Hillary Clinton’s prideful invocation of the name of Henry Kissinger caused outrage from those who remember the figure for his abuses of human rights.
Although Henry is highly regarded by many with a neo-conservative view of international politics, his well-documented disregard for life in the face of power has sparked human rights groups to call for his imprisonment. Perhaps the most famous quote attributed to Kissinger was when he stated that the “illegal we do immediately; the unconstitutional takes a little longer.” It’s clear that Henry was no progressive.
Those same violent moves resulted in the deaths of millions worldwide, actions that have also made Kissinger beloved to those who stand by him. Henry’s political philosophy is perhaps best described as “realpolitik,” which Merriam-Webster describes as “a system of politics based on a country’s situation and its needs rather than on ideas about what is morally right and wrong.” It’s a word that has also been used to describe Hillary’s own actions, sometimes controversially curbed by the Obama administration during her time as Secretary of State.
In the countries most affected by Kissinger, his name is a dirty word — a representation of the United States overstepping its boundaries to fight communist ideology abroad, even when it was Democratically elected. Some of the most damning criticism of Henry came from declassified CIA documents that explicitly linked the U.S. government to the overthrow of Chilean president Salvador Allende in 1973. Military dictator Augusto Pinochet subsequently held power for nearly 20 years, during which critics of the government were tortured and murdered. Recent estimates project that as many as 40,000 people were detained and around 3,000 were murdered or otherwise “disappeared,” reported Spanish daily El País.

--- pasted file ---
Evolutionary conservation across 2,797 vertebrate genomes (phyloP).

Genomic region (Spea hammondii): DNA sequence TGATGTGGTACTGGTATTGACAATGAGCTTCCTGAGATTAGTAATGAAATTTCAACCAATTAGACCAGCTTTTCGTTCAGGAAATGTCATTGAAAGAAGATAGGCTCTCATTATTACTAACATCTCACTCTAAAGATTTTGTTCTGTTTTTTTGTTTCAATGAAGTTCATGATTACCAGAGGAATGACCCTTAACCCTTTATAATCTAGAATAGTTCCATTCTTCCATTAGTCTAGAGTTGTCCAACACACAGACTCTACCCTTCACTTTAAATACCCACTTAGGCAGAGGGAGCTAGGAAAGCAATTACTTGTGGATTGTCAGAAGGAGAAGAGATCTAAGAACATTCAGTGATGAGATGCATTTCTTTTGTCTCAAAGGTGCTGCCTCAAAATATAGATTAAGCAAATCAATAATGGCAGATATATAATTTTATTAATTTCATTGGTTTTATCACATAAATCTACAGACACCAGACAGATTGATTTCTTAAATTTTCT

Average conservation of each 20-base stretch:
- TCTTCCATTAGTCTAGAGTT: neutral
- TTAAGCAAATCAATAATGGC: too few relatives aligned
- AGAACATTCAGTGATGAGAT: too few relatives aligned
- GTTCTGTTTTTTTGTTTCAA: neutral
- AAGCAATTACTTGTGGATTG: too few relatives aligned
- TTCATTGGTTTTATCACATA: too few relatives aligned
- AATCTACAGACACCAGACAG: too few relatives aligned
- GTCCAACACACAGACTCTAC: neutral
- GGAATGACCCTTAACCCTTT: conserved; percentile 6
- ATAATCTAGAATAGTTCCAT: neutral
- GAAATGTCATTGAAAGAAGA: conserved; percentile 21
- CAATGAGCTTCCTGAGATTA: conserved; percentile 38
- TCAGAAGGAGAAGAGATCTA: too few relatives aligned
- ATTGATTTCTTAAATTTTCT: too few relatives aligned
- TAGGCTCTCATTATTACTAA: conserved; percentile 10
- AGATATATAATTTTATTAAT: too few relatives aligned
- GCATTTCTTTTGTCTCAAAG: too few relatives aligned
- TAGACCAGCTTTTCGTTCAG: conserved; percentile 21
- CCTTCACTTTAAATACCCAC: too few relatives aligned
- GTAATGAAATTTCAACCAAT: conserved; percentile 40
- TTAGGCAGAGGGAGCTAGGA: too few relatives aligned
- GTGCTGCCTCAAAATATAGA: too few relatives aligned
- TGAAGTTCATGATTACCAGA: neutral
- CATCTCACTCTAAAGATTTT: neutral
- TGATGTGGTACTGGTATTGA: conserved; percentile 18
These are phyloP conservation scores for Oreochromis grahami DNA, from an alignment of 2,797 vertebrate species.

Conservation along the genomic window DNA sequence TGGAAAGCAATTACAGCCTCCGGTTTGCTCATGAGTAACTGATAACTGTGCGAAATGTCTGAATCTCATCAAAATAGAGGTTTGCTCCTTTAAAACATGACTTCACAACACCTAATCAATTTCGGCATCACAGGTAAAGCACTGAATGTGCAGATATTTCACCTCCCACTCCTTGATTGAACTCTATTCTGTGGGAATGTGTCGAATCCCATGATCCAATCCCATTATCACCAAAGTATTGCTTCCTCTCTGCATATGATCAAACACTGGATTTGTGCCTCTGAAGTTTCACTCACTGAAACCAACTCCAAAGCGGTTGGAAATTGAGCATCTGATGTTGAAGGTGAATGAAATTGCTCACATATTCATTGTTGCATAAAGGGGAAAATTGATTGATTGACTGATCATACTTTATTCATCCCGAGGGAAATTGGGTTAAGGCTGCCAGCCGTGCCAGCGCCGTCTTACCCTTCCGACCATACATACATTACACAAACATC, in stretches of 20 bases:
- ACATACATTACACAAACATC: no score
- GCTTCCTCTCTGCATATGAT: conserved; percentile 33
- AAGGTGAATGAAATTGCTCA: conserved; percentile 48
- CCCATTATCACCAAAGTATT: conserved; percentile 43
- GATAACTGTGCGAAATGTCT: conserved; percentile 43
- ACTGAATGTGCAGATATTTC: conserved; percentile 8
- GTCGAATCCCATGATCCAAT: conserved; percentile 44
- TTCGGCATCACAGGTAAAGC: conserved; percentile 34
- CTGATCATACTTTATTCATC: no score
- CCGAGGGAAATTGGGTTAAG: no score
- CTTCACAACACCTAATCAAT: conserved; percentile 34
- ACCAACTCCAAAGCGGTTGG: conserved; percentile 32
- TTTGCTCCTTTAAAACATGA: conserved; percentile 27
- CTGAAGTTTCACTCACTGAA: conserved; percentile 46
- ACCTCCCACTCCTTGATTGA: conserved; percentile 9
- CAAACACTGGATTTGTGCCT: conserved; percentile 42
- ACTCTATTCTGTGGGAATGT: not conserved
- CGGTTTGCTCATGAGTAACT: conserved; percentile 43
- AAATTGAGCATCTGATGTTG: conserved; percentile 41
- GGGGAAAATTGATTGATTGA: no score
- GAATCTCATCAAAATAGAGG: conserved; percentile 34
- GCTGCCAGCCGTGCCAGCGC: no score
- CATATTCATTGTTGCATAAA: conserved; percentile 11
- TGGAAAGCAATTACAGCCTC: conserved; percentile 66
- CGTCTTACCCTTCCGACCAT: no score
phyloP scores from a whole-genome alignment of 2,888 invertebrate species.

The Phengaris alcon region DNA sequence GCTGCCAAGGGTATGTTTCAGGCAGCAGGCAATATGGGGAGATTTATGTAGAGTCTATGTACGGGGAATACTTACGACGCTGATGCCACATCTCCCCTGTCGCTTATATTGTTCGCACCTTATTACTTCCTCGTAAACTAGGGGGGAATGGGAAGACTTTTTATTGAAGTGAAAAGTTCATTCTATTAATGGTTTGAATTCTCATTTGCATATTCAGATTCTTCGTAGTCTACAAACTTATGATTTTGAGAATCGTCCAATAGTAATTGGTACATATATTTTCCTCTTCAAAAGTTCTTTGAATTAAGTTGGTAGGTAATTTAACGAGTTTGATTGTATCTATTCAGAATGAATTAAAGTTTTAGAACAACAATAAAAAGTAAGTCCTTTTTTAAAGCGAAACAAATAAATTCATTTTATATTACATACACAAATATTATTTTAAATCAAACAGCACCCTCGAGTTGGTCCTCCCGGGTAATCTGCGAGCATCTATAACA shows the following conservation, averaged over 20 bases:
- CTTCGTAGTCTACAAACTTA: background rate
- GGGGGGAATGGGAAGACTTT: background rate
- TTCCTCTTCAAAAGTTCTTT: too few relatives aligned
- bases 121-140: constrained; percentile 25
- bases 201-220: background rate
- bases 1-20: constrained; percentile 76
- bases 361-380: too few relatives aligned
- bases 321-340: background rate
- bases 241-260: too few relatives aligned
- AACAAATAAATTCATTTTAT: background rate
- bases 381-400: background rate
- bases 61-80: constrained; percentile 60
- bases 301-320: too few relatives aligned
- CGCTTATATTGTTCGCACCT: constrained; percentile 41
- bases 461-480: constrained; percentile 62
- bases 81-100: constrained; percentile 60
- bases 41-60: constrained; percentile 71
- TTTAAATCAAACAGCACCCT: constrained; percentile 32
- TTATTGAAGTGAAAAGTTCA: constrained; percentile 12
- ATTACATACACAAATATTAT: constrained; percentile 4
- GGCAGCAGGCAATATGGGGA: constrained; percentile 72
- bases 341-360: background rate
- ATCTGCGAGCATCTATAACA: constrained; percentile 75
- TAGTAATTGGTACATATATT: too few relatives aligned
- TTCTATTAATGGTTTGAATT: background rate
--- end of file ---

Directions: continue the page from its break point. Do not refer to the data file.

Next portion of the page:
Quotes from Kissinger about the Chilean coup show a flagrant disregard for both democracy and the violations of human rights that took place in the country. In 2013, Wikileaks cables showed Henry downplaying the abuses that were taking place in the country to the Vatican, reported RT. One such CIA cable, released in 2003, also indicated that Kissinger sought to control the situation in Chile while esconding its own involvement, reported the Guardian.
“I don’t see why we need to stand by and watch a country go communist due to the irresponsibility of its own people. The issues are much too important for the Chilean voters to be left to decide for themselves.”
While Henry’s sanguinary hand in Chile is perhaps the best documented, that U.S.-backed coup is widely believed to be part of a co-ordinated effort across Central and South America called Operation Condor, which sought to overthrow democratically elected socialist governments in Bolivia, Uruguay, Argentina, and other nations, reported Global Policy Forum. Hundreds of thousands are estimated to have been murdered by the regimes put into power at the goading of Kissinger — and that’s just one continent.
Similar maneuvers are suspected to have taken place all over the world, with Henry at the helm. Greg Grandin, the author of the book Kissinger’s Shadow, accounts for at least four million who died as a result of his policies. That number, says Grandin, is actually quite conservative, as it only includes the most unequivocally proven of Henry’s international meddling, he wrote in Salon.
With all of these revelations, it is shocking that Hillary Clinton would choose to align herself with Henry Kissinger so publicly, particularly while she’s trying to bat off Bernie Sanders’ assertion that he is the true progressive of the Democratic presidential hopefuls. Such clear disregard for democracy and human rights don’t belong on anyone’s platform in the 21st century, and his approval certainly shouldn’t be a bragging right.
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